The Who, What, and Why of ISIS' Bombings in Saudi Arabia
If, after the Islamic State (IS) claimed responsibility for the May 22 suicide bombing at a Shia mosque in Saudi Arabia’s Qatif region, you pointed out that this was neither their first attack nor was it likely to be their last, you would have been right. On May 29, Wilayat Nejd (Nejd is a name that refers to central Saudi Arabia) claimed another suicide attack in front of another Shia mosque—the al-Anoud Mosque—in Dammam. Four were killed. These two incidents, both during Friday prayers precisely one week apart, represent the most sophisticated attacks thus far, with the Qatif bombing by far the most deadly. When taken in the context of previous attacks, arrests and threats that can be traced back to the fall of 2014, they also represent a significant escalation.
The fact that Saudi nationals constitute the majority of militancy-related arrests and perpetrators of domestic militant attacks demonstrates that the country’s main threat stems from radicalized locals. Fighting between Saudi forces and Houthis along the southern border has remained localized to this area, while there have been only three attacks from abroad since July 2014 (two at or near the northern Arar border crossing with Arar and one at the southern Wadia border crossing with Yemen).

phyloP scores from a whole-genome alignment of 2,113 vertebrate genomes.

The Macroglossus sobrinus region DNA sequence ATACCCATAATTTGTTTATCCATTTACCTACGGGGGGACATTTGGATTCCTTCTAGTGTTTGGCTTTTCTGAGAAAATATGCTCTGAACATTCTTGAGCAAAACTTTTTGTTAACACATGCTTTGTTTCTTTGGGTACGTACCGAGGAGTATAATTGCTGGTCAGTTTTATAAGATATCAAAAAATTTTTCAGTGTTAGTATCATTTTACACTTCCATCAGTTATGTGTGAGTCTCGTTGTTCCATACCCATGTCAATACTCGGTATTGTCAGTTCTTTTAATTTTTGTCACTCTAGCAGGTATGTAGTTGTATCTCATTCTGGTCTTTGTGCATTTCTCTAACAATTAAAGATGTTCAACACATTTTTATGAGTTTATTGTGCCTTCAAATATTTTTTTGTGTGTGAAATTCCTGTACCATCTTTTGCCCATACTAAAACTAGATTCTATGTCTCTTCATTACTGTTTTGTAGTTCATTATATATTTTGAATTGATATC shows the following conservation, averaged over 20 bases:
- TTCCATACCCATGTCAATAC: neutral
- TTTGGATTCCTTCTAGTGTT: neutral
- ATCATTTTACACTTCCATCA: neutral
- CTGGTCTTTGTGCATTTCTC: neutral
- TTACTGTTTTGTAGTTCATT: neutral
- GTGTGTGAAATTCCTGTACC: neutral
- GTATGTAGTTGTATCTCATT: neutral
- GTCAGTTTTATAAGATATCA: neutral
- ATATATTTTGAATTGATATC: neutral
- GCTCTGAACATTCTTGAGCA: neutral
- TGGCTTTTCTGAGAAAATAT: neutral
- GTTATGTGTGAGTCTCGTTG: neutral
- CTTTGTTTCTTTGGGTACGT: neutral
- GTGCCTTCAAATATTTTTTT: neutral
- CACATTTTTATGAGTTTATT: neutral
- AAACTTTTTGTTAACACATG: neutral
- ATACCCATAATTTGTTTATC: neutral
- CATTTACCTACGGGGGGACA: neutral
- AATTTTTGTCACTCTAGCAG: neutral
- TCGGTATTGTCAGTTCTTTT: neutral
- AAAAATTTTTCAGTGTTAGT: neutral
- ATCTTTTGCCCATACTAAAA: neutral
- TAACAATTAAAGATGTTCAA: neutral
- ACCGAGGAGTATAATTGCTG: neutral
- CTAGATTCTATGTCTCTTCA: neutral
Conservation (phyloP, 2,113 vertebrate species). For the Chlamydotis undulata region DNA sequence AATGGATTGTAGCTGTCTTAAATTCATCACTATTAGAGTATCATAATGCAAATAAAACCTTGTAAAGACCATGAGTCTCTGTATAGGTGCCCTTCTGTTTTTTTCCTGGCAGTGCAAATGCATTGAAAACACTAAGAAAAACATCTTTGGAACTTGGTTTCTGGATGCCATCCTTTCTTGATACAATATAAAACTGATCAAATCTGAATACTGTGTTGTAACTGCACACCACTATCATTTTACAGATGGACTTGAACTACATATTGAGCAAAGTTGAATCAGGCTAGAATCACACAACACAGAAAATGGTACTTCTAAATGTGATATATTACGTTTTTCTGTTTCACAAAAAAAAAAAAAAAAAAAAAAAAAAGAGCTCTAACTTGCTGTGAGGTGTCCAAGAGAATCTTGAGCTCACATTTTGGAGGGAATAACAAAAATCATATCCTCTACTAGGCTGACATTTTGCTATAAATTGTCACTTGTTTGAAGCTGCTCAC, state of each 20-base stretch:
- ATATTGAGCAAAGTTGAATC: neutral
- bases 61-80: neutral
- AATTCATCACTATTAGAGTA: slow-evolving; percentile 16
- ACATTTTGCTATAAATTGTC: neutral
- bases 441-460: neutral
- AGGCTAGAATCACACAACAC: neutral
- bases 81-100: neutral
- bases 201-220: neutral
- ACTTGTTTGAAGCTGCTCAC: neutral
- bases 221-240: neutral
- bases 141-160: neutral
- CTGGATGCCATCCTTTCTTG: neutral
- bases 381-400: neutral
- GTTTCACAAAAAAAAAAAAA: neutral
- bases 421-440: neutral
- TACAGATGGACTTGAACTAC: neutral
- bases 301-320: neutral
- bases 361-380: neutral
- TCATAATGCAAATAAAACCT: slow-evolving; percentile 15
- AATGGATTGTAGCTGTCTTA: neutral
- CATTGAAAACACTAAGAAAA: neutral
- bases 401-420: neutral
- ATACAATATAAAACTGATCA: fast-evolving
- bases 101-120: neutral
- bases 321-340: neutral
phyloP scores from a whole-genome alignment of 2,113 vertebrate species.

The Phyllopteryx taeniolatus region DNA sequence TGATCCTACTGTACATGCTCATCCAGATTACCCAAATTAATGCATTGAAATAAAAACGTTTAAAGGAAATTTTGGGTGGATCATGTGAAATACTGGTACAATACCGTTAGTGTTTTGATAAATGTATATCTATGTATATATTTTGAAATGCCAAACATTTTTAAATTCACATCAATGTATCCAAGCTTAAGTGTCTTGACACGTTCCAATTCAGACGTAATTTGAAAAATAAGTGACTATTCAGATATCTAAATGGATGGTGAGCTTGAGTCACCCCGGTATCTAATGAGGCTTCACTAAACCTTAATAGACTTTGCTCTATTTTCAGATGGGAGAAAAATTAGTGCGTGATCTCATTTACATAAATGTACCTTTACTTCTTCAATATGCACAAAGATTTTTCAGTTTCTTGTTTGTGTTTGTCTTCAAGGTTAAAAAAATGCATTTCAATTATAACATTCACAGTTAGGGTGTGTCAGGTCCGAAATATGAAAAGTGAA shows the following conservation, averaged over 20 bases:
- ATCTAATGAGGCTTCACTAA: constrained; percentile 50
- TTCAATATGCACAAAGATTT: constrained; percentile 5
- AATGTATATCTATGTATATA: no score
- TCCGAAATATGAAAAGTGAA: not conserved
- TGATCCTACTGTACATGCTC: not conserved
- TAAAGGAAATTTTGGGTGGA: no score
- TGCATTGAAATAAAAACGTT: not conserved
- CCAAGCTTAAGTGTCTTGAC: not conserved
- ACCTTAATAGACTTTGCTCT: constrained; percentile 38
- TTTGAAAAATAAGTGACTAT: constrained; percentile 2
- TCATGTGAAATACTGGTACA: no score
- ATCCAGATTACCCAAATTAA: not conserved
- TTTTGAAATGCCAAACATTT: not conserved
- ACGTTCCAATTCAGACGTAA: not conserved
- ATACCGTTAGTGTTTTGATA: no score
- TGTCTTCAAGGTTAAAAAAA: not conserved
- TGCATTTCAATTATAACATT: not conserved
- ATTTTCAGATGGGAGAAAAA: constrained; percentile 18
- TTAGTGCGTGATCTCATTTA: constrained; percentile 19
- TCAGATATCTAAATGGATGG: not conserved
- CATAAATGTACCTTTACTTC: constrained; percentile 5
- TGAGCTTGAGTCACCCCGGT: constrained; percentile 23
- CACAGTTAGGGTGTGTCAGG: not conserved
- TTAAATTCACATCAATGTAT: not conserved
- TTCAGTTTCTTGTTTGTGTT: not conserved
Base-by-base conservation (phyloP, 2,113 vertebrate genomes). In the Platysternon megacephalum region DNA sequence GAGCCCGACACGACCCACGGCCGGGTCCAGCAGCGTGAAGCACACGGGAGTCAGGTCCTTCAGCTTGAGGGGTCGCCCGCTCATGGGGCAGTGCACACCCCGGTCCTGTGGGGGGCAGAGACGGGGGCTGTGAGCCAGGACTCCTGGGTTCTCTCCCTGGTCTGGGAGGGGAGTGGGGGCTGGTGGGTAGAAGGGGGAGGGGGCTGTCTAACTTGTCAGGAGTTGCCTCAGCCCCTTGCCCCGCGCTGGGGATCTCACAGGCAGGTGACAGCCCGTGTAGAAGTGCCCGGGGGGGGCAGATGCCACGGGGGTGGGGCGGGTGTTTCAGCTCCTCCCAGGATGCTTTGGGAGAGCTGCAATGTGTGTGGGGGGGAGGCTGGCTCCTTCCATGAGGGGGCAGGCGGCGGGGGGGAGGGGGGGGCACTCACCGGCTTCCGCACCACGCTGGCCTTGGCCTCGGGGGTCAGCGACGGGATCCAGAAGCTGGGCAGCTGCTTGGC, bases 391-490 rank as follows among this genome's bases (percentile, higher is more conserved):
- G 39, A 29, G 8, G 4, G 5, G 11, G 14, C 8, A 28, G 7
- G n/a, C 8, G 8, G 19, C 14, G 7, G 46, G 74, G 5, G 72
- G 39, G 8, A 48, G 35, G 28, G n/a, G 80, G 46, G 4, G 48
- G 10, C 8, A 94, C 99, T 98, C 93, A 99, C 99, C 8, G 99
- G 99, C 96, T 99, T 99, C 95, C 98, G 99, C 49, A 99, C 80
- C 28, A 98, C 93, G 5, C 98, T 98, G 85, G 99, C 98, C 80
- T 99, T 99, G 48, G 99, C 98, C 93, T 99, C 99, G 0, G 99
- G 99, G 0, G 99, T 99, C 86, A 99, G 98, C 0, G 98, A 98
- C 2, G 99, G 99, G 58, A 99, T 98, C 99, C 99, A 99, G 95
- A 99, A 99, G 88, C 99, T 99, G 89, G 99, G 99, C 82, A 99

However, when it comes to radicalization, the twenty-six arrested members of the “terrorist cell” tied to the Qatif bombing and the bomber himself were all Saudi citizens. Similarly, the majority of the ninety-three arrested in April were Saudis, while the two connected to the April 8 Islamic State–linked shooting of two police officers in Riyadh were also Saudi citizens. In December, of 135 announced arrests, 109 were Saudi nationals. The three individuals tied to IS who were arrested in connection to the November 20 shooting of a Danish national were Saudis, and seventy-three of seventy-seven arrested for involvement in the November 3 shooting of Shia were citizens, to name a few examples.
While it has been argued that the Qatif bombing, and IS strategy overall in Saudi Arabia, may represent “lone-wolf” attacks, the opposite appears to be true. In addition to the claims of responsibility, the Ministry of Interior stated that the Qatif bomber “was wanted for being active member of an ISIS-affiliated terror cell since one year ago with 26 of its members, all Saudis, arrested so far.” The April arrests also included cells that were dismantled; one in Qassim reportedly had sixty-five members. The militant Sunni organization clearly has inspired more than lone-wolf attackers in this country.
Within this time frame—that is, from September 2014 to now—there have been eight reported attacks, including the two most recent bombings and one whose motive remains unconfirmed (a January 2015 shooting incident that targeted two U.S. nationals working for a defense contractor). There were also various foiled plots and warnings issued by the U.S. Embassy. Among these incidents, there is a clear line of escalation—until the Qatif and Dammam bombings, they only involved shootings by individuals linked to IS. With the April arrests, more sophisticated, albeit foiled, bombing plots were revealed, such as the planned suicide car bomb against the U.S. Embassy. This has now culminated in successful suicide bombings and “official” claims by “Wilayat Nejd.”